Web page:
This week’s guest is one of the few people who from the outset of his exploration of climate change took a human-centric approach – whether documenting the impact of rising sea levels on coastal communities, or desertification and drought.
He’s Sean Gallagher, a British photographer and filmmaker, who has lived in China the past 15 years, and during that time has explored a broad diversity of stories on the frontline of the climate crisis in China and the wider Asian region.
From chasing timber poachers with armed policemen through the jungles of Cambodia, to photographing undercover in secretive North Korea, Sean produces diverse stories for some of the world’s leading news outlets.
Sean focuses on creating photography and documentary film projects that highlight stories from the front line of the climate crisis and other important and under-reported global environmental issues.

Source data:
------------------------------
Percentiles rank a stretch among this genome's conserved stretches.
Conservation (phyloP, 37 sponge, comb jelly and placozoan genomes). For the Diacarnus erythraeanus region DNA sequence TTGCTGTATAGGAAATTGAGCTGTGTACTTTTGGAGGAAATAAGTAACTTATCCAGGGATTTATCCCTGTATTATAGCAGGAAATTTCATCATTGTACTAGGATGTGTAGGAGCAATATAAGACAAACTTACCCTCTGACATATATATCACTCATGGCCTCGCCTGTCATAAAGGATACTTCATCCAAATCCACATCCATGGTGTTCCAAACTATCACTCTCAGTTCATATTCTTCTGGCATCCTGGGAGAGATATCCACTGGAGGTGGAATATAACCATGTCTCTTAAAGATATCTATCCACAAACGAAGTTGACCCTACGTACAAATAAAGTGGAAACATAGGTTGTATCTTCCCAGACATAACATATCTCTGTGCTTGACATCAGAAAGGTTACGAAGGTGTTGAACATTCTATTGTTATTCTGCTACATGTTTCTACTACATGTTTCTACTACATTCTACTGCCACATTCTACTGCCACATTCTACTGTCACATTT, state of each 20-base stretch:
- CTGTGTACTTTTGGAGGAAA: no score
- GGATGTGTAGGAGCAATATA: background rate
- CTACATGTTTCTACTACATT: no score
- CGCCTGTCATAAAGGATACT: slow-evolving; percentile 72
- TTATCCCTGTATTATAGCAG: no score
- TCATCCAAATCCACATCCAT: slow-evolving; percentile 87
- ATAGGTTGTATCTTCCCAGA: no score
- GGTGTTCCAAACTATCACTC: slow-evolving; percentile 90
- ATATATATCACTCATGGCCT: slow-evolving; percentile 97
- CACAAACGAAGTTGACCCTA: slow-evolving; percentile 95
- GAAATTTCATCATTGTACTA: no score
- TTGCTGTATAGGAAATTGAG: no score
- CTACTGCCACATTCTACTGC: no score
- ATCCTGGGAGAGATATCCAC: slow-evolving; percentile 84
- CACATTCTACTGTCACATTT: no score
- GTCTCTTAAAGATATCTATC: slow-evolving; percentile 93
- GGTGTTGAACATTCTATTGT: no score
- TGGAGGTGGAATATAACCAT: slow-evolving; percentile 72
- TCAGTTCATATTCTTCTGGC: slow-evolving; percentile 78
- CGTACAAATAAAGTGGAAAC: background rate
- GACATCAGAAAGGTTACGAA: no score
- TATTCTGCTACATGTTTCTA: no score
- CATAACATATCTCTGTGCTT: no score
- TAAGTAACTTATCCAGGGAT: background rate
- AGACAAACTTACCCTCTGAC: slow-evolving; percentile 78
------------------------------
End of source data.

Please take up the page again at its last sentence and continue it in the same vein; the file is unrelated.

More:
NOTE – This episode is in two parts, as my interview with Sean went on longer than expected, but I wanted to share all the advice, thoughts and experiences that Sean shared.
Featured Image: © Sean Gallagher – “Aerial view of burning land near the Phnom Tnout Phnom Pok Wildlife Sanctuary, in Songkom Thmey District, Preah Vihear Province, northern Cambodia. During the dry season between January to March, hundreds of fires continually rage across the country. Land is burnt by farmers, loggers and local people looking to either capture wildlife or clear land for agriculture. Cambodia has one of the world’s fastest rates of deforestation and it is estimated only 3% of primary forest is now left.“
A big thank you to Toby Fitzpatrick for his help with editing the interview.